Deadly drug overdoses more than doubled since 1999

Bolstered by a huge increase in cases involving heroin, the rate at which Americans die from drug overdoses has more than doubled since the end of the millennium.

The Centers for Disease Control and Prevention released data Friday showing the nation’s overdose rate at 16.3 per 100,000 people in 2015 — more than 2.5 times the rate it was in 1999.

The numbers show overdose deaths afflict middle-aged adults and white people the most. Heroin leads the charge, accounting for a quarter of the overdose deaths, more than triple the rate at which it killed in 2010.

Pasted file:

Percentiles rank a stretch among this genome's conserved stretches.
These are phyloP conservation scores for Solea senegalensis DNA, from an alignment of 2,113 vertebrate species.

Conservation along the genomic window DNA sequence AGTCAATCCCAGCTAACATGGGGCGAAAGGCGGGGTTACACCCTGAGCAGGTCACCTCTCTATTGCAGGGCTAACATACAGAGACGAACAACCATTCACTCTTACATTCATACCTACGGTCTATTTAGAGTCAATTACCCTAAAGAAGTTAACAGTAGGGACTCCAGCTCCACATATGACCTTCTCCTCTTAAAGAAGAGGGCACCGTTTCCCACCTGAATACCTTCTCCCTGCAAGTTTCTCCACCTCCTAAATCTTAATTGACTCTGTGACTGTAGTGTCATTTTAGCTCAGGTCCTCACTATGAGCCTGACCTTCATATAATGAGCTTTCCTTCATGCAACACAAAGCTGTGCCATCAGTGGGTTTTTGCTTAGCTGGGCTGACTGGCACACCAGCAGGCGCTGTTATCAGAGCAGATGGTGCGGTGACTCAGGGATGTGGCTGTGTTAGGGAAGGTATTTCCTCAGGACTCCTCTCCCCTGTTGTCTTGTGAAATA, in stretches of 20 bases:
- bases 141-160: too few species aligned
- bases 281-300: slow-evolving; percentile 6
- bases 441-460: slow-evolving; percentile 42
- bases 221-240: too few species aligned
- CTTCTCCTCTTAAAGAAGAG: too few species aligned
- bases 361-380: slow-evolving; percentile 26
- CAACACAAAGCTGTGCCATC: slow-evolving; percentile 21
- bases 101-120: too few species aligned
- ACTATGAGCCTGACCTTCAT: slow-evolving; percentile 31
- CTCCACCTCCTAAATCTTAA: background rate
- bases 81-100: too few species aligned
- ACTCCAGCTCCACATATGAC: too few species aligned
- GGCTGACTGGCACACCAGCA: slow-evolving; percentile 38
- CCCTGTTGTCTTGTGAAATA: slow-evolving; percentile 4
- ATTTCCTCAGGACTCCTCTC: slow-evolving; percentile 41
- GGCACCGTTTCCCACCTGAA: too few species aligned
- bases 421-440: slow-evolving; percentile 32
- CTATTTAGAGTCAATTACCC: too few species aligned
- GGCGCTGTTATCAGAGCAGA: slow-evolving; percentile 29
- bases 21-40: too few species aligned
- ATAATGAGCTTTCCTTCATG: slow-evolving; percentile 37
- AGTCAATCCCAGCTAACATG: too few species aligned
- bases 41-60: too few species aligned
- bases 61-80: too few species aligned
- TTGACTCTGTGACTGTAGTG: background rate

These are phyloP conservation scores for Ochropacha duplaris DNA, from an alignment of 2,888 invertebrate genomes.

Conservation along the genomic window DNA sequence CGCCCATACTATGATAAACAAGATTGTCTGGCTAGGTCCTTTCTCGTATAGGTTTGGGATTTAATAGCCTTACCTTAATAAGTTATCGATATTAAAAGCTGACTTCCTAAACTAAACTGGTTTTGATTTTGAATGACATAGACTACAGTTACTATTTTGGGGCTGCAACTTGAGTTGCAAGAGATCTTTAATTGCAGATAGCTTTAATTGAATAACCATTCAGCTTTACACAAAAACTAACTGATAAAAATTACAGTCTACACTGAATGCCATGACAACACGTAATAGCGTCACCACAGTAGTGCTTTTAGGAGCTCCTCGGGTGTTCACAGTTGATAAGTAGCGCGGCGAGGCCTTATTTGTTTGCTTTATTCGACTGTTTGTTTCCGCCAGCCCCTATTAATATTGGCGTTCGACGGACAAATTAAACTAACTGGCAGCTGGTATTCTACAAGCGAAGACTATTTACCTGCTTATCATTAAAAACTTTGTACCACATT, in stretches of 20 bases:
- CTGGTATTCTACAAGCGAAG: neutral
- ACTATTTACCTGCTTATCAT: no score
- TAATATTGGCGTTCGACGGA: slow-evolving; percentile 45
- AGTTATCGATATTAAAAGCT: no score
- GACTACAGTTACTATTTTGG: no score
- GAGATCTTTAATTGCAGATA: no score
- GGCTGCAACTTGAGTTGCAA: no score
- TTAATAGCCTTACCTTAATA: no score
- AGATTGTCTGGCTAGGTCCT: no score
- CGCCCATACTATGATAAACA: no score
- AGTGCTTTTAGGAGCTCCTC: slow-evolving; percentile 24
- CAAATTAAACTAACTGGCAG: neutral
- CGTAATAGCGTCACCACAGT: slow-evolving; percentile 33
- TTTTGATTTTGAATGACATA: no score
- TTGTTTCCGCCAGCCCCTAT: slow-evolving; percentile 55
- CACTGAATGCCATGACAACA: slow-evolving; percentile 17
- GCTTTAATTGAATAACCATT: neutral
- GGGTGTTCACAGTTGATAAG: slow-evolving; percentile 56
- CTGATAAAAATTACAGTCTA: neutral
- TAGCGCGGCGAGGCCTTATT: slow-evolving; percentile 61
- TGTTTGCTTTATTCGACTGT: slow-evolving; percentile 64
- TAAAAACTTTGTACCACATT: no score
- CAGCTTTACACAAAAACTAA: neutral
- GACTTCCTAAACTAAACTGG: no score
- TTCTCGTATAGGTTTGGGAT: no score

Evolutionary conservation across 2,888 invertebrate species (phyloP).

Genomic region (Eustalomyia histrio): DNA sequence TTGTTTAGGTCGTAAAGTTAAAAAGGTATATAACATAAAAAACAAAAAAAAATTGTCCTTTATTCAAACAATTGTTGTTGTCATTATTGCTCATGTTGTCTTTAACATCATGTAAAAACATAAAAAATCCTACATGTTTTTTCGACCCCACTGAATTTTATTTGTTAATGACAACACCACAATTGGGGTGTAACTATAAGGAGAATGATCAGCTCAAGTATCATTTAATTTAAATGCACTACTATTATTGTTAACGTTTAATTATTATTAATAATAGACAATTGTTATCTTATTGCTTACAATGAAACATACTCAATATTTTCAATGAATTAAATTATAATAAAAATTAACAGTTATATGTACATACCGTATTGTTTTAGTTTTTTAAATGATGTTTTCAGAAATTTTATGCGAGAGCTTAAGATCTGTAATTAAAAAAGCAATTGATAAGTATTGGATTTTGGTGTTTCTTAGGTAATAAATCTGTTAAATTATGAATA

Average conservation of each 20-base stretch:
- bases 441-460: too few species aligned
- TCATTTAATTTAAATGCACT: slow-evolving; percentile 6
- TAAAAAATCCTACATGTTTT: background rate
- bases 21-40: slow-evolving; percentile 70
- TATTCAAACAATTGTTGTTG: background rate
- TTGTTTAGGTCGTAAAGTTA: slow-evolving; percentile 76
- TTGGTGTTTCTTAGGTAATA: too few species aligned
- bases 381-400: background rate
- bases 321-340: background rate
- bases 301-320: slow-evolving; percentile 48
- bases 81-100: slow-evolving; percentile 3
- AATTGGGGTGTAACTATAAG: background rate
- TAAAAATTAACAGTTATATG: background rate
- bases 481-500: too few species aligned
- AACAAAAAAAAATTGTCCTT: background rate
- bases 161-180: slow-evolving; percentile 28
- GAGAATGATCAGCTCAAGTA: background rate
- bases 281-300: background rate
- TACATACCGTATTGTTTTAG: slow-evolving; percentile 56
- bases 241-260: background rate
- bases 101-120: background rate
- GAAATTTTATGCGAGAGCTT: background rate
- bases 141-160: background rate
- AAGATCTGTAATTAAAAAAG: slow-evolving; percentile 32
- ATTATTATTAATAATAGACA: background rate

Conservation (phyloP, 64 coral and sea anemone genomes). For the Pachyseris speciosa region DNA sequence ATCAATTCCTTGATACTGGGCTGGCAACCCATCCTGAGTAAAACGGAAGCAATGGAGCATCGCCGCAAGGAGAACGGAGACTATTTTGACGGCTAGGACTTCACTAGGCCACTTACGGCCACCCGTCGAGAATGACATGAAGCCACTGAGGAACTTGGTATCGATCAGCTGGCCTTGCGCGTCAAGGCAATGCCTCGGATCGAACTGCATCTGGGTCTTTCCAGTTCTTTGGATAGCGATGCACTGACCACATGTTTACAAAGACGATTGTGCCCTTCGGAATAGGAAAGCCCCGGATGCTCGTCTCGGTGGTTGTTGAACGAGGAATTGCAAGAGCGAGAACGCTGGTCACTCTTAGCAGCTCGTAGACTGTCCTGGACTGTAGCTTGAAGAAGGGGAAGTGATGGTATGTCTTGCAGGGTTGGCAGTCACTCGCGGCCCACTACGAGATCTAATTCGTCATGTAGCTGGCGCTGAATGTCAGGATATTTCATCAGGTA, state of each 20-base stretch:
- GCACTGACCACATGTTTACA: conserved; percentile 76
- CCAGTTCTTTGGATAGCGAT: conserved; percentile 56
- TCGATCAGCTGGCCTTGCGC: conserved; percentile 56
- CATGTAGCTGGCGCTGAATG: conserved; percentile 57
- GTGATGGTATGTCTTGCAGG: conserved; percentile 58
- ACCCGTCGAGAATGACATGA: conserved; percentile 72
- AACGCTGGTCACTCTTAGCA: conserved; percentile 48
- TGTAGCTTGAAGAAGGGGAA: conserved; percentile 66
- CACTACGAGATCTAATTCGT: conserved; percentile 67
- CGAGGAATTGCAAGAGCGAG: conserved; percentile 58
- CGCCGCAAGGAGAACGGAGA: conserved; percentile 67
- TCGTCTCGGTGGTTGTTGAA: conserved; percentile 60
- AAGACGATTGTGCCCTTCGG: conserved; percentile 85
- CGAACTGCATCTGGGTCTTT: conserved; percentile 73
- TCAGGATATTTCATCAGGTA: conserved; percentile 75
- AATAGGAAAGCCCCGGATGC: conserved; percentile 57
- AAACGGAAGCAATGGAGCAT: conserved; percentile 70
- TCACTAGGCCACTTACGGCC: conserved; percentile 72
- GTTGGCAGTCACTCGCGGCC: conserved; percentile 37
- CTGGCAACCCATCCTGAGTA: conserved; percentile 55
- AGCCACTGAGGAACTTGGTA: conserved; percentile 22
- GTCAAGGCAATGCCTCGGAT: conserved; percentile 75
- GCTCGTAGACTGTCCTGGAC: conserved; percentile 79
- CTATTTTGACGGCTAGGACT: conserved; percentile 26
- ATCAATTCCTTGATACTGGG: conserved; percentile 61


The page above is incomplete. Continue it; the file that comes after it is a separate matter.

States across the country have pledged to curb drug abuse through public policy. In Wisconsin, policy makers launched an opioid task force and facilitated lower prices on an anti-overdose drug. The American Society of Addiction Medicine recently praised New Jersey Gov. Chris Christie and the state’s legislature for mandating insurance cover up to six months of addiction treatment.

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